When I checked into Goodreads and marked Erich Fromm’s posthumous book The Art Of Being as current reading, I was surprised to find that I’d given it only three stars. But, reading it again, I think that was about right. Published thirteen years after Fromm’s death in 1980, the book is essentially chapters Fromm wrote for his final work, To Have Or To Be? but which he withdrew just before publishing, worrying that the chapters might give people the wrong idea about the paths they needed to take to achieve self-realisation.
I must point out that I am still very much a Frommer. He remains a central foundation of my own thinking and work on the evolution of consciousness and the analysis of the human condition.
This book though, for all its interest and worth, is not a great advert for the man. Too much reads as him at the end of his life criticising in irascible mood the fads and fantasies of Western culture, while his continuing insistence on Freud’s relevance to modern thinking on psychology comes across as anachronistic at best. Freud did humanity a tremendous service in discovering that the contents of our conscious minds are only a tiny proportion of what we hold, but his juggling of theories, re-writing of old work and so on leaves the reader of 2020 somewhat baffled.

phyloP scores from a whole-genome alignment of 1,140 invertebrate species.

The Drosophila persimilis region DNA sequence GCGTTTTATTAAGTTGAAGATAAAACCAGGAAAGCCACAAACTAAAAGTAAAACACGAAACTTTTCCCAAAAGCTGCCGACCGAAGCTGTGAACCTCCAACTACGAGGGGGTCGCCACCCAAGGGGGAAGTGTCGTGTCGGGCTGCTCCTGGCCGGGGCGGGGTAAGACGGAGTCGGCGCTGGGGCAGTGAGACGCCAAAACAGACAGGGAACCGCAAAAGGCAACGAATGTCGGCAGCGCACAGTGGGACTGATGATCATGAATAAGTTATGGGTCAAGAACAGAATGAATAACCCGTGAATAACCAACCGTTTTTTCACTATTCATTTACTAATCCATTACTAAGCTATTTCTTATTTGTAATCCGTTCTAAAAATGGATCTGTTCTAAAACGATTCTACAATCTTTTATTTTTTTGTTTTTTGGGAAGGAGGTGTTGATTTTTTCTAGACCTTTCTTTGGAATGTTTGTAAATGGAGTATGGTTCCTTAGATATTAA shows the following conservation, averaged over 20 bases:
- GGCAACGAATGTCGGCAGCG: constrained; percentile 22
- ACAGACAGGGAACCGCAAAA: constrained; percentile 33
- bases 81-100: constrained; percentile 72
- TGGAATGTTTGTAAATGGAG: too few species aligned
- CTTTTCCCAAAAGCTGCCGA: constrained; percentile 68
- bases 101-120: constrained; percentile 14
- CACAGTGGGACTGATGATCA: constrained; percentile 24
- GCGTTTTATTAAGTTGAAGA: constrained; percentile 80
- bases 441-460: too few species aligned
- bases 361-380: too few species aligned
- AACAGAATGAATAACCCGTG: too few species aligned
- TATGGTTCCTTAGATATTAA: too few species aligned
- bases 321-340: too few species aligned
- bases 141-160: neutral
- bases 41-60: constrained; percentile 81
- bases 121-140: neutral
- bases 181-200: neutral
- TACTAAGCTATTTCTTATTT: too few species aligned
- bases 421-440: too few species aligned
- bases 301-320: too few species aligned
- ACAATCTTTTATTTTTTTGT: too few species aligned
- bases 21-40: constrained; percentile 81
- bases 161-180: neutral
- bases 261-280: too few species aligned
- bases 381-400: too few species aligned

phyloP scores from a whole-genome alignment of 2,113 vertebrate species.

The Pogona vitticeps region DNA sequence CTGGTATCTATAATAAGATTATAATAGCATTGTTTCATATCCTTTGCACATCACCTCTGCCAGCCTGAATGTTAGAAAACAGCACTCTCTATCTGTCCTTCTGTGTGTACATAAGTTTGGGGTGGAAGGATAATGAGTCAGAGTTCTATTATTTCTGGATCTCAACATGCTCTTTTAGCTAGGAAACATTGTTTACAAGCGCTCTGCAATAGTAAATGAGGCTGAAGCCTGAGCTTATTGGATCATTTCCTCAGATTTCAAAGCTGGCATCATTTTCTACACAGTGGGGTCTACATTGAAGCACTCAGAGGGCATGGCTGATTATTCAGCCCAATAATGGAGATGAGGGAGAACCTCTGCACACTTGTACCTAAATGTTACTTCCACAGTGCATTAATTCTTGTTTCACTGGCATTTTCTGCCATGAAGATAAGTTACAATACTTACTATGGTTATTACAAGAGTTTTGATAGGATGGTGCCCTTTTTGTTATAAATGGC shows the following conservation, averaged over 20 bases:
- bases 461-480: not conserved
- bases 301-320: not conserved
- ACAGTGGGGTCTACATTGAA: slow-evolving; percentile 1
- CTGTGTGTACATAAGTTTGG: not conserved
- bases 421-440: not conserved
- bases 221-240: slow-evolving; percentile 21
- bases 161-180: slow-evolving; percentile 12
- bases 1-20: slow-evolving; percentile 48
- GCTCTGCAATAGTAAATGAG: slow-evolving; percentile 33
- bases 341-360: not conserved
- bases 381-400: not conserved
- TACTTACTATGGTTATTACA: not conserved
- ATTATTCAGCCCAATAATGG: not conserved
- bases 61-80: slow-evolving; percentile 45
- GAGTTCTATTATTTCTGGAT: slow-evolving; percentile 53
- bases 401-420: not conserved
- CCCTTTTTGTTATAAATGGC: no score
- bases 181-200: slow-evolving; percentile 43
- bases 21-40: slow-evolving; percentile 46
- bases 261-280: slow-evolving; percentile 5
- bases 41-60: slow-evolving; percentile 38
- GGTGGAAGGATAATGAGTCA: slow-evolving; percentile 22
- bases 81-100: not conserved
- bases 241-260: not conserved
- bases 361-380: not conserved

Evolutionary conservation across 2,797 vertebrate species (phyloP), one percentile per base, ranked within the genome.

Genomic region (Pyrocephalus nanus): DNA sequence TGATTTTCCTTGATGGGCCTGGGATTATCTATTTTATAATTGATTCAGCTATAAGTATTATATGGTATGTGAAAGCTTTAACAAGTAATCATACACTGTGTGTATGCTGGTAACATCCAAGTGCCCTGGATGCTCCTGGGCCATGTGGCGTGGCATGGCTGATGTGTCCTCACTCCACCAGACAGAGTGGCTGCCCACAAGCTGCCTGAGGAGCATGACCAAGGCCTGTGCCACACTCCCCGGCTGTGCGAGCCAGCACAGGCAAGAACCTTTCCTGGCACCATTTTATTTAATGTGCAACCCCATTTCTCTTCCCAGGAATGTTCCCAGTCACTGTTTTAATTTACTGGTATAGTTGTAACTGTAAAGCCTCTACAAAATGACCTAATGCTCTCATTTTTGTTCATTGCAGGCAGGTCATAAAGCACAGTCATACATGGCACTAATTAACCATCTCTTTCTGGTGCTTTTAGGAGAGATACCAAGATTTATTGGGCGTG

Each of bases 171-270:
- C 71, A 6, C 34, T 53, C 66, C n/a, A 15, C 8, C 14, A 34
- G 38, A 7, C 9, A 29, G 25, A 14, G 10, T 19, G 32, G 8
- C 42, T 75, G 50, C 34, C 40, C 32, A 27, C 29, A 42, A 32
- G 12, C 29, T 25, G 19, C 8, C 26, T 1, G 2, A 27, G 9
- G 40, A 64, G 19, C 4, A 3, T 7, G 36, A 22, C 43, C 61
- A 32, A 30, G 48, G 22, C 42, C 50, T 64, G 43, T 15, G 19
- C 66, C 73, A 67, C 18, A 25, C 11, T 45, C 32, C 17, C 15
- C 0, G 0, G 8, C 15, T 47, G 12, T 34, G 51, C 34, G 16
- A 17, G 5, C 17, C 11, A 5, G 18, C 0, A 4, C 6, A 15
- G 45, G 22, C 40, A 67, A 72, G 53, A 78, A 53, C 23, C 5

Then there’s Marx. I like and admire Marx’s analysis of the human condition, for all that I think a lot of it is incorrect, but Fromm still insisted in the late 1970s that Marx was right to claim in his lifetime that historical conditions were suitable for a humane revolution originating in the working classes. The problem, Fromm said, was that people made him, Lenin, Stalin et al into idols.
I do not think the world was ready for a humane revolution in the early twentieth century, indeed, I doubt it will be ready at the end of the thirtieth century. It’s rather ironic that Fromm, whose brilliance included pointing out the necessity of shedding our narcissism and mental illusions, was incapable of seeing that human narcissism has a very, very long life yet before it fades away from our species. Like many compassionate humane thinkers, he wanted change in his own lifetime. That, alas, was and remains nothing but an illusion.
There is a lot to like in this book – Fromm’s grasp of the importance of Buddhism and meditation for instance – but much to wince at. The truly brilliant works were all published in his lifetime: The Sane Society, The Art Of Loving, The Anatomy Of Human Destructiveness, Psychoanalysis & Buddhism, and To Have Or To Be? This posthumous volume is for those who recognise the continuing value, clarity and brilliance of Fromm’s vision, but who have the insight to grasp its limitations.